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Kansas Golf Associaition

Media Release


Lawrence, Kansas. November 10, 2017 – The two leading amateur golf associations serving Kansas golfers for over 100 years have announced plans to complete a full merger of their membership, operations, programs and services beginning on January 1st.

The Kansas Golf Association (KGA), founded in 1908, with executive offices in Lawrence, Kansas since 1985, will welcome the members and volunteers of the Kansas Women’s Golf Association (KWGA) into a joint effort to bring professionally administered golf programs, services and events to all amateur Kansas golfers of any age or ability through a complete merger of the two organizations on January 1st.   The KWGA was organized in 1915 and conducted its first state championship for women in 1919.  Over the decades the KWGA grew to provide golf handicap services to as many as 5,000 women golfers and to conduct an annual slate of championships and competitions for women, including senior and junior golfers.

The board of directors of the two Kansas golf associations met separately within the last two weeks and unanimously agreed to approve the written merger agreement which provides among many points that the merged association will be known as the Kansas Golf Association.   The KGA board of directors now has six new directors from the KWGA board and the last KWGA president, Jayne Clarke of Hays, Kansas, will be the KGA’s next treasurer.

The KGA will be soon moving its executive offices to Eagle Bend Golf Course in Lawrence.  There a full-time and seasonal administrative staff, along with many volunteers throughout Kansas, will continue to bring exciting and competitive golf events and programs to golfers in the Sunflower State.   The merged KGA will have over 12,500 member golfers receiving handicap computation services and playing at over 160 member facilities.   Up to this year the KGA offered 18 multi-day amateur golf championships along with an extensive program for both junior and senior golfers.   Now, with the addition of the KWGA events, the annual days of competition will increase from 135 to over 170.

“The KGA is considered a small golf association by national standards, but we have always tried to act big in the way championships and programs are presented,” commented KGA Executive Director Kim Richey.  “Now with this historic merger, the KGA will reach all amateur golfers in Kansas and the opportunities will be great for everyone.”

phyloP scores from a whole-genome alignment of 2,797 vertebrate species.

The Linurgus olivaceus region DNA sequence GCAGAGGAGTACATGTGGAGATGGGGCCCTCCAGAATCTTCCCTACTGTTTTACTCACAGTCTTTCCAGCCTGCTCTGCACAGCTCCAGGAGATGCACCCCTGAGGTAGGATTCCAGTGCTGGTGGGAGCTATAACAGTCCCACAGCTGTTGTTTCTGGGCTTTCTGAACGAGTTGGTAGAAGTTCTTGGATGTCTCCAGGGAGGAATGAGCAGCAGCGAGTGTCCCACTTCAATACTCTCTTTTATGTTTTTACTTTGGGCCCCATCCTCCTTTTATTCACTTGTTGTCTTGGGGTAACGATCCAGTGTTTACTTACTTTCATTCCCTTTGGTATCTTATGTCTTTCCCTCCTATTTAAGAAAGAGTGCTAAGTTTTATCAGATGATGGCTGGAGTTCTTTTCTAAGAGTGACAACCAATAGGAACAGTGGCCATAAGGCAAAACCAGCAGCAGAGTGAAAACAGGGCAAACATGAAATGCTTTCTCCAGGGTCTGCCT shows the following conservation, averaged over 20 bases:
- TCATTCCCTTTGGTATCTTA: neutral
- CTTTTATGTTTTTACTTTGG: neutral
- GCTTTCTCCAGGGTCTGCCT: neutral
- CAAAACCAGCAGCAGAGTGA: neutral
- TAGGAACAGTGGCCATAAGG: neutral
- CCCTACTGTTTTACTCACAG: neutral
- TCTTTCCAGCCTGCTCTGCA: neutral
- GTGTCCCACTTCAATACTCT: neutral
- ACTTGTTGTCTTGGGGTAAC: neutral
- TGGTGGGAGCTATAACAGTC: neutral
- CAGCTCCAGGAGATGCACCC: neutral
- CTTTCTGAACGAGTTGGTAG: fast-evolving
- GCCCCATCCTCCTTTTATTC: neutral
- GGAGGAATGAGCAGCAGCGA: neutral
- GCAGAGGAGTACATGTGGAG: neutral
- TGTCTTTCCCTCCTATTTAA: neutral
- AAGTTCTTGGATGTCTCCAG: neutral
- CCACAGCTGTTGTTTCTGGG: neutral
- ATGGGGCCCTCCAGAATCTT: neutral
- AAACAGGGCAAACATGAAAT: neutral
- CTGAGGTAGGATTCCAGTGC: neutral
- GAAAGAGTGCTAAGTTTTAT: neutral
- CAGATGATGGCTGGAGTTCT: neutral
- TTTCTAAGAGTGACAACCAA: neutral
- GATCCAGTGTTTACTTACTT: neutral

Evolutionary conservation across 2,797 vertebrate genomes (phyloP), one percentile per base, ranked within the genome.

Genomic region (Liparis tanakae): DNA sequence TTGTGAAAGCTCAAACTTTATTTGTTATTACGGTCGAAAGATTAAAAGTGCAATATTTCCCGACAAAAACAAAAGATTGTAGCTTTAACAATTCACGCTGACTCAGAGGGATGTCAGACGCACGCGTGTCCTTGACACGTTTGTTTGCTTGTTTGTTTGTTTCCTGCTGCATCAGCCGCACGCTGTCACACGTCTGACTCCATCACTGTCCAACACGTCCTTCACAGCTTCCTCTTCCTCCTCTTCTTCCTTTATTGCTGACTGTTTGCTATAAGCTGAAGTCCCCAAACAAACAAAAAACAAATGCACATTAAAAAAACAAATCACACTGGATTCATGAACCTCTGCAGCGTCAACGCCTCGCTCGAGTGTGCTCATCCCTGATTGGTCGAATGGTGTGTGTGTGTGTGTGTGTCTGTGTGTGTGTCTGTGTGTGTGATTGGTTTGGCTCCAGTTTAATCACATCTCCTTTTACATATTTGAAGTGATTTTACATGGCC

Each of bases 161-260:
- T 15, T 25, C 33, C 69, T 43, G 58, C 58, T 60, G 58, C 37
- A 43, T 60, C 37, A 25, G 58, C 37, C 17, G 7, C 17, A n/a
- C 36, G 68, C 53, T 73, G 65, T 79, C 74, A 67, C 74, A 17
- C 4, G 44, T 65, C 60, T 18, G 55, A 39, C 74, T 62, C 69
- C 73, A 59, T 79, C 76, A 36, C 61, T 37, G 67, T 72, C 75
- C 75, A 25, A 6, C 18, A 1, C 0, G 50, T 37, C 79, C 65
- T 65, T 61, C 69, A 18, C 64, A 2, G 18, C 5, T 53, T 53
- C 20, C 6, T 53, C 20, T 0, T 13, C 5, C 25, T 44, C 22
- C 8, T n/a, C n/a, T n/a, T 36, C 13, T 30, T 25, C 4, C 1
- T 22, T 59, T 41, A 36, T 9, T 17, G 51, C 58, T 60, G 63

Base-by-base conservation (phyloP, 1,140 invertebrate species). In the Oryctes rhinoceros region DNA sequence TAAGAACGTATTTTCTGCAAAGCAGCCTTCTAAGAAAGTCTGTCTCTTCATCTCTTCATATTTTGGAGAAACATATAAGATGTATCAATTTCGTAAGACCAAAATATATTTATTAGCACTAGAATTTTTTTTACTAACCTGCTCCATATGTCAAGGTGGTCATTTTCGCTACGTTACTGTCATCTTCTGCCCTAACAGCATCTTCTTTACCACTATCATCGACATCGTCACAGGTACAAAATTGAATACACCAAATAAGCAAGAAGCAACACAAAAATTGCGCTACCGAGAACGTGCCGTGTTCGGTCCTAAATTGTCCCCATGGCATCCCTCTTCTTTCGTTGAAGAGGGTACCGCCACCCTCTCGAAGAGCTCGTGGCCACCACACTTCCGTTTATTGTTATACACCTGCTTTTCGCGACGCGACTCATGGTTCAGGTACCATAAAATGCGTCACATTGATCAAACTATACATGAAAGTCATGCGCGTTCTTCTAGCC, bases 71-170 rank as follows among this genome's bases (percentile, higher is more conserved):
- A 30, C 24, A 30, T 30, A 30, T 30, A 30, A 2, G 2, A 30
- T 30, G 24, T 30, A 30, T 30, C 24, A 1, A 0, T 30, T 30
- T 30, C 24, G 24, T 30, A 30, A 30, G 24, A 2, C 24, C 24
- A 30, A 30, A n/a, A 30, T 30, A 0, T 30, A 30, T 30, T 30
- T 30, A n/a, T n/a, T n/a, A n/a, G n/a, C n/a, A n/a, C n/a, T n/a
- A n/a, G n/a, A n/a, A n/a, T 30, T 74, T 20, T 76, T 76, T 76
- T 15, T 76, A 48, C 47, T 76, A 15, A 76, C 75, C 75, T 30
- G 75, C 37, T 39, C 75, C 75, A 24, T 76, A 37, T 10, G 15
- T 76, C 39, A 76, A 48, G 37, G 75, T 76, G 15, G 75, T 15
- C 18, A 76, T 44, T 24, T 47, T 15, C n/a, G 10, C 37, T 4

Clarke, who was involved in the joint discussions leading to the merger agreement, commented that “the future of golf for women and girls in Kansas is a bright one and a much stronger one with this merger of the KWGA and the KGA.  The decision to merge was not made lightly by the KWGA membership, but made in the best interest of the individual golfer and volunteer.  Our membership is excited about all the possibilities that will come with a combined, staff supported golf association.”

In his first few days after being elected KGA president, Sean Thayer of Garden City, echoed the sentiment in saying that “all golfers of Kansas will benefit from the simplicity of one golf organization in our state, and while it will take several years to fully realize the synergies of this merger, there will be an immediate positive impact from the central administration of both men’s and women’s golf events statewide.”

This merger will result in more opportunities for volunteers to “give back to the game”, provide efficiency of administration and staffing, bring communication with Kansas golfers into a central source and eventually one website, and give member golf clubs a single location to seek year round service and assistance.

To learn more about the KGA, go to www.kansasgolf.org.   The KWGA’s website at www.kwga.org presents the association’s current information.